• Housing – The winner and loser swapped places for the second year in a row.
    • Winner – Homeowner w/o Mtge – Products: $12.77B; Up $0.63B (+5.2%)            2018: Renter
    • Loser –– Renter – Products Spending: $9.58B; Down $1.09B (-10.2%)                       2018: Homeowner w/o Mtge
    • Comment– Wealthier Homeowners who have paid off their homes, but are not retired, appear to be the drivers.
  • Region – Both the 2018 winner and loser flipped in 2019.
    • Winner – Northeast – Products Spending: $8.47B; Up $0.63B (+8.0%)                         2018: Midwest
    • Loser – Midwest – Products Spending: $10.19B; Down $0.93B (-8.4%)                          2018: Northeast
    • Comment – All regions spent less on Supplies but more on Food. Only the Northeast had a Products $ increase.
  • Income – Both winner and loser were new.
    • Winner – $70 to $99K – Products Spending: $8.76B; Up $0.60B (+7.4%)                  2018: $150 to $199K
    • Loser – <$30K – Products Spending: $6.06B; Down $0.85B (-12.3%)                           2018: $50 to $69K
    • Comment – There was a clear divide in spending by income. Every income group making less than $70K spent less. Every group above $70K spent more. The lowest income member of both either won or lost.
  • Occupation – Both the Winner and Loser are new, but neither is surprising.
    • Winner – Self Employed – Products Spending: $4.92B; Up $0.58B (+13.4%)         2018: Tech, Sales, Clerical
    • Loser – Retired – Products Spending: $7.12B; Down $1.62B (-18.5%)                        2018: Blue Collar Workers
    • Comment – Blue Collar workers and low level white collar workers also spent more. Spending decreases by their Managers and Retirees produced the decrease in Products $.
  • Age – The 55>64 year olds (mostly young Boomers) flipped from last to first.
    • Winner – 55>64 yrs – Products Spending: $11.54B; Up $0.46B (+4.2%)                    2018: 65>74 yrs
    • Loser – 25>34 yrs – Products Spending: $6.09B; Down $0.55B (-8.3%)                      2018: 55>64 yrs
    • Comment: The spending dividing line was unusual to say the least – 25 years old. The <25 yrs group spent more on Supplies. All older groups spent less. For Food, the exact opposite was true. However, when you added up the changes in Food and Supplies, only the 45>54 and 55>64 year olds spent more on Pet Products.
  • Generation – Both the winner and loser are new, but neither is a surprise.
    • Winner – Gen X – Products Spending: $15.50B; Up $0.36B (+2.4%)                           2018: Millennials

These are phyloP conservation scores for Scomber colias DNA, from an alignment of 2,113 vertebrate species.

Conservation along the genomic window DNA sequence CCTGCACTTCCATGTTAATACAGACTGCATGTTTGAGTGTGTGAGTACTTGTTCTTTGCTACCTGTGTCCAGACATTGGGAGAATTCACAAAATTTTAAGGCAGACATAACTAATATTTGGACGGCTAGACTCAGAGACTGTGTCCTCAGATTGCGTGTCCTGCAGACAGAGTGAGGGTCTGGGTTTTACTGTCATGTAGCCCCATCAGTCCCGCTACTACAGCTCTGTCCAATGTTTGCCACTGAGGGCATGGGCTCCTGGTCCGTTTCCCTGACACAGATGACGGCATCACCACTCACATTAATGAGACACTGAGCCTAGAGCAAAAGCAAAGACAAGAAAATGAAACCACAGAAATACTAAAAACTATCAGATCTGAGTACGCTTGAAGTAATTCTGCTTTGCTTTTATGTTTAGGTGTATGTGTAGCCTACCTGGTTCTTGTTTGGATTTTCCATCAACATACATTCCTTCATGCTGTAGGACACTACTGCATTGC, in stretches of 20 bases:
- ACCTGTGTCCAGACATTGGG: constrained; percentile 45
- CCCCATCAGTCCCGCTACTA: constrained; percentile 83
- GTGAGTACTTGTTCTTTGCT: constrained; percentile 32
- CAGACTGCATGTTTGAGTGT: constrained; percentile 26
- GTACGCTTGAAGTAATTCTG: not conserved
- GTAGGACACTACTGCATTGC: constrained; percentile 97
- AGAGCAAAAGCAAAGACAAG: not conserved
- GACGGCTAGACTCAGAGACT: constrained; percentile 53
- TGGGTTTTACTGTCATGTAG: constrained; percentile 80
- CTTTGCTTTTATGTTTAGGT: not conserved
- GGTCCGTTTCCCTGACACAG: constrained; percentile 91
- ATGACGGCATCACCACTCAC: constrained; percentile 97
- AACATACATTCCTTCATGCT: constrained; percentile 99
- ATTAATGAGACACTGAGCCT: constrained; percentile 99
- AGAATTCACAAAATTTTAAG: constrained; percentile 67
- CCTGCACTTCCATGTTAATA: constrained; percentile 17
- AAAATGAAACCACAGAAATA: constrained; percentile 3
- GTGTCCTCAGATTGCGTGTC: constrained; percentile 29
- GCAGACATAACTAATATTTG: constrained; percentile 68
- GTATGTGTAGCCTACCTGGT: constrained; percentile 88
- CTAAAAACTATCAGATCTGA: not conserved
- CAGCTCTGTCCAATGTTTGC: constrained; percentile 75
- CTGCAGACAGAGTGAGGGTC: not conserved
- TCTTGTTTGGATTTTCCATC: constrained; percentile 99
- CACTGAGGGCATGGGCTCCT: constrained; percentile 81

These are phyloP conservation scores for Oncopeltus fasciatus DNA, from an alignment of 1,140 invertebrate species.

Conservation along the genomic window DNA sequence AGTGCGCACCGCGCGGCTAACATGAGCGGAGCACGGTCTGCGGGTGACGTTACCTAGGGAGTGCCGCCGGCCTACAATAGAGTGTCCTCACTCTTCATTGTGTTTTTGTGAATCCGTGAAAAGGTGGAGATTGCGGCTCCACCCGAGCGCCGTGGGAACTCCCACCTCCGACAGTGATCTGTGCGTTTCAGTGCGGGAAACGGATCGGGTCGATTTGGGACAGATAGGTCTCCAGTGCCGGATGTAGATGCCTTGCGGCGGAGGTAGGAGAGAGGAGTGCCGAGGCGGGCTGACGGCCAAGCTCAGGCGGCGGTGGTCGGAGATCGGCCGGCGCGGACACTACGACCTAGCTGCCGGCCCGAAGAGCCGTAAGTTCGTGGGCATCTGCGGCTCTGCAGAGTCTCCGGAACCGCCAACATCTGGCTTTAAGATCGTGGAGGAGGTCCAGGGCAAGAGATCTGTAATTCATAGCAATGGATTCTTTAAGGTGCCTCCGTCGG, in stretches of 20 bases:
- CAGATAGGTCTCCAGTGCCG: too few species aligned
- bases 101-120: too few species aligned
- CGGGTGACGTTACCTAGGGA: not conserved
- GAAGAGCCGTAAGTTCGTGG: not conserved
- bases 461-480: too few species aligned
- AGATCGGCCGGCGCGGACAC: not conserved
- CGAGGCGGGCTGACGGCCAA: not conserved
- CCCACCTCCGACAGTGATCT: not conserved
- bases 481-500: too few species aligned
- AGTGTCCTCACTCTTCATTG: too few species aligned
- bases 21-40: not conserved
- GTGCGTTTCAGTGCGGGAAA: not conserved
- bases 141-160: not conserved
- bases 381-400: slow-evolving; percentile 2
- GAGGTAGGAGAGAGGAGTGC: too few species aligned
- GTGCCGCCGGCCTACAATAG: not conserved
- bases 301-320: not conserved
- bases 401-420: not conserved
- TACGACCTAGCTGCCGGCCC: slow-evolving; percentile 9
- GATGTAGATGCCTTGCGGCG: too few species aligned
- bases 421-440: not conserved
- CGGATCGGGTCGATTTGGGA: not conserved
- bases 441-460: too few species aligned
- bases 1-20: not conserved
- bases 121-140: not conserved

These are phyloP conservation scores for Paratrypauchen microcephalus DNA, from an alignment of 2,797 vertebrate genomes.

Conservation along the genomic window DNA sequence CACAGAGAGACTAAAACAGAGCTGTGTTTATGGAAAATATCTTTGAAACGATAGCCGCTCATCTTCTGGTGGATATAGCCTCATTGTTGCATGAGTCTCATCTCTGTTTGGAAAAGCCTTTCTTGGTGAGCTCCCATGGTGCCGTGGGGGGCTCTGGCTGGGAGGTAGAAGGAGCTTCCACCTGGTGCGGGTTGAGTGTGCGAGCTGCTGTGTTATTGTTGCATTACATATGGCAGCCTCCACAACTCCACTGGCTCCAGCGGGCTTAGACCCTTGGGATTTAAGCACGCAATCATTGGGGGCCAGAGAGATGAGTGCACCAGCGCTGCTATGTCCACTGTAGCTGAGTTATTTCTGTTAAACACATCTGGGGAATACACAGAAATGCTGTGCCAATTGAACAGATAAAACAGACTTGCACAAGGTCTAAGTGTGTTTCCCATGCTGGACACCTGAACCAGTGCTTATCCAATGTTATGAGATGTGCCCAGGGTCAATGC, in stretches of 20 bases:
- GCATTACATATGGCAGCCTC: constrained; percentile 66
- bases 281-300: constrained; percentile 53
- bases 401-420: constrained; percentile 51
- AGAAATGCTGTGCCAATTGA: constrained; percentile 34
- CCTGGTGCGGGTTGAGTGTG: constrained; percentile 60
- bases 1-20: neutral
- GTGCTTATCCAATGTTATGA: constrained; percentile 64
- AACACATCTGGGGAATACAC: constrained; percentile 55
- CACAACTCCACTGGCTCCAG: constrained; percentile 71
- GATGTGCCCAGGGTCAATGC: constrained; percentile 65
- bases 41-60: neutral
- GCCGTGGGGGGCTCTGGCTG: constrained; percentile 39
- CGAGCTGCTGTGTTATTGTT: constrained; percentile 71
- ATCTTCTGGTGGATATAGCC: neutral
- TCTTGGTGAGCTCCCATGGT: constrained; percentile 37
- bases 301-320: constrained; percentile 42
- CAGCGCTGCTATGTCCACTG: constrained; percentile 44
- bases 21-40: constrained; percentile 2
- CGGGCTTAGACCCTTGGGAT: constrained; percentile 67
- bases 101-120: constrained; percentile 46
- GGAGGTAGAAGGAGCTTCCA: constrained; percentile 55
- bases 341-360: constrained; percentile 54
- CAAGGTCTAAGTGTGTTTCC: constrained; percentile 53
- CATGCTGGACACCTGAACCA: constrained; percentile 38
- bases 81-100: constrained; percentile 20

• Loser – Born <1946 – Products Spending: $3.58B; Down $0.67B (-15.7%)                2018: Baby Boomers
    • Comment – All Generations spent less on Supplies and everyone born after 1945 spent more on Food. However, when you add them up, Gen X was the only Generation to spend more on Pet Products.
  • Race/Ethnic – White, Non-Hispanics gained ground in 2019 and now account for 86.2% of Pet Products’ $.
    • Winner – White, Not Hispanic – Products Spending: $41.37B; Up $0.27B (+0.7%)        2018: Hispanic
    • Loser – Hispanic – Products Spending: $3.73B; Down $0.52B (-12.1%)                               2018: White, Not Hispanic 
    • Comment – White, Not Hispanics spent more on Food which produced positive Products $pending. All Minorities spent less on both Food and Supplies. African Americans & Hispanics had double digit % drops in Products $.

We’ve now seen the winners and losers in terms of increase/decrease in Pet Products $ for 12 Demographic Categories. 2019 was not a good year for Pet Products Spending. Food rebounded from the negative impact of the 2018 FDA warning on grain free dog food but couldn’t overcome the record drop in Supplies $ due to Tarifflation. All but 3 segments spent less on Supplies, but 75% spent more on food so that 36 (37.5%) spent more on Pet Products. Of course, not every good performer can be a winner but some of these “hidden” segments should be recognized for their outstanding effort. I’ve narrowed the group down to 6. They don’t win an award, but they deserve….


Honorable Mention

Pet Products spending was down $0.64B in 2019. However, It was again a mixed bag. A rebound in Food couldn’t quite counter the big, widespread drop in Supplies. Married Couples often lead the way but not in 2019. Only select segments like those with Other Adults but No Kids spent more. The # of Earners mattered more, including 1 Earner, Singles. In 2019 it was basically all about money as all groups with income over $70K spent more, including $150>199K. Spending by 1 Person CUs also continued to increase as they had a second consecutive year of 5% growth. They are still the worst performing size but are 30.2% of U.S. CUs and their numbers are increasing, +1.1M CUs in 2019. Spending by Blue Collar workers, especially nonService workers, began to bounce back after their drop in 2018. Finally, Education became a little less important in 2019 as High School Grads, including those with some College were the only segments in the category to spend more on Pet Products. Pet Products spending was down again in 2019 and like 2018, this drop was due to outside factors. 2018: FDA Warning; 2019: Tariffs


Spending has seen a lot of turmoil since 2015. Many consumers upgraded to Super Premium Food and cut back on Supplies in 2015. In 2016 they value shopped for Food and Spent some of the saved money on Supplies. In 2017 there was increased availability and value in both segments. More Consumers recognized the opportunity and spent $7B more. 2018 was calm, until the second half when the FDA warning on grain free dog food caused many consumers to downgrade their food and new tariffs on Supplies flattened spending growth. The result was -$1B drop in Products $.